Matrix form is a very explicit form of representing orientation. This explicit nature provides some benefits.

8.2.4Disadvantages of Matrix Form

The explicit nature of a matrix provides some advantages, as we have just discussed. However, a matrix uses nine numbers to store an orientation, and it is possible to parameterize orientation with only three numbers. The “extra” numbers in a matrix can cause some problems.

Let's consider this last point in more detail. If we take any nine numbers at random and create a 3×3 matrix, it is very unlikely that these six constraints will be satisfied, and thus the nine numbers will not form a valid rotation matrix. In other words, matrices can be ill-formed, at least for purposes of representing an orientation. Ill-formed matrices can be a problem because they can lead to numerical exceptions, weird stretched graphics, and other unexpected behavior.

How could we ever end up with a bad matrix? There are several ways:

8.2.5Summary of Matrix Form

Let's summarize what Section 8.2 has said about matrices.

  • Matrices are a “brute force” method of expressing orientation: we explicitly list the basis vectors of one space in the coordinates of some different space.
  • The term direction cosines matrix alludes to the fact that each element in a rotation matrix is equal to the dot product of one input basis vector with one output basis vector. Like all transformation matrices, the rows of the matrix are the output-space coordinates of the input-space basis vectors. Furthermore, the columns of a rotation matrix are the input-space coordinates of the output-space basis vectors, a fact that is only true by virtue of the orthogonality of a rotation matrix.
  • The matrix form of representing orientation is useful primarily because it allows us to rotate vectors between coordinate spaces.
  • Modern graphics APIs express orientation by using matrices.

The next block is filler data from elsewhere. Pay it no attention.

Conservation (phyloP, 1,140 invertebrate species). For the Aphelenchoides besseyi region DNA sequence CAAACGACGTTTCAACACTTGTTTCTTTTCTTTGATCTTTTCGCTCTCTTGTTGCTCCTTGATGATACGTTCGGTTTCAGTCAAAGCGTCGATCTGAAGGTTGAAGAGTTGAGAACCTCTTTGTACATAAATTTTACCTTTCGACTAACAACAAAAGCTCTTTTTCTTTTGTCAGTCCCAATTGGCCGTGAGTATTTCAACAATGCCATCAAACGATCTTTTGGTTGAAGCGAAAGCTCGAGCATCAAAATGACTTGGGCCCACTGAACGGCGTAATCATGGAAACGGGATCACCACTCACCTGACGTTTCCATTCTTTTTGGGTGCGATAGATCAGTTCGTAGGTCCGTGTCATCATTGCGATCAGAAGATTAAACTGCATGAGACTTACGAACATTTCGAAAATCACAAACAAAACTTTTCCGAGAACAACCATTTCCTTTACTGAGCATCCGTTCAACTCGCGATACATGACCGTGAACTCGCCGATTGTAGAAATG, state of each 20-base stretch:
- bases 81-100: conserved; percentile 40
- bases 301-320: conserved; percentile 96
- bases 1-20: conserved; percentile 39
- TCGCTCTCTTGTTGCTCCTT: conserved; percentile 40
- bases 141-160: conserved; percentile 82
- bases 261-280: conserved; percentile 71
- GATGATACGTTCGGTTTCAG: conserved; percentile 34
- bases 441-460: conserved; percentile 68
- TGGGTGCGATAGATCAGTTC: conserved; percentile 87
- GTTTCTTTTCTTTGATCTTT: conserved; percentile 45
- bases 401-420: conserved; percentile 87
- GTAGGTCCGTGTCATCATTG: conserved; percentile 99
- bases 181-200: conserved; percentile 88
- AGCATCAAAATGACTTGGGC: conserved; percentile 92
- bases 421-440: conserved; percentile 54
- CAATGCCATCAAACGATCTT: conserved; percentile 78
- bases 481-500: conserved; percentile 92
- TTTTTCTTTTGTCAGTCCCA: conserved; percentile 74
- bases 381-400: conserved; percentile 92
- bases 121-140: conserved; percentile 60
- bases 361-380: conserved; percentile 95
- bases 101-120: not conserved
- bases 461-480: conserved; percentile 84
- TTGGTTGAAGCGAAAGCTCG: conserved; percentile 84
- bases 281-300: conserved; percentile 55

• We can use matrix multiplication to collapse matrices for nested coordinate spaces into a single matrix.
  • Matrix inversion provides a mechanism for determining the “opposite” angular displacement.
  • Matrices can take two to three times as much memory as other techniques. This can become significant when storing large numbers of orientations, such as animation data.
  • The numbers in a matrix aren't intuitive for humans to work with.
  • Not all matrices are valid for describing an orientation. Some matrices contain mirroring or skew. We can end up with a ill-formed matrix either by getting bad data from an external source or through matrix creep.

8.3Euler Angles

Another common method of representing orientation is known as Euler angles. (Remember, Euler is pronounced “oiler,” not “yoolur.”) The technique is named after the famous mathematician who developed them, Leonhard Euler (1707–1783). Section 8.3.1 describes how Euler angles work and discusses the most common conventions used for Euler angles. Section 8.3.2 discusses other conventions for Euler angles, including the important fixed axis system. We consider the advantages and disadvantages of Euler angles in Section 8.3.3 and Section 8.3.4. Section 8.3.5 summarizes the most important concepts concerning of Euler angles.

This section utilizes many ideas, terms, and conventions from Section 7.3.2 concerning spherical coordinates.

8.3.1What Are Euler Angles?

The basic idea behind Euler angles is to define an angular displacement as a sequence of three rotations about three mutually perpendicular axes. This sounds complicated, but actually it is quite intuitive. (In fact, its ease of use by humans is one of its primary advantages.)

So Euler angles describe orientation as three rotations about three mutually perpendicular axes. But which axes? And in what order? As it turns out, any three axes in any order will work, but most people have found it practical to use the cardinal axes in a particular order. The most common convention, and the one we use in this book, is the so-called “heading-pitch-bank” convention for Euler angles. In this system, an orientation is defined by a heading angle, a pitch angle, and a bank angle.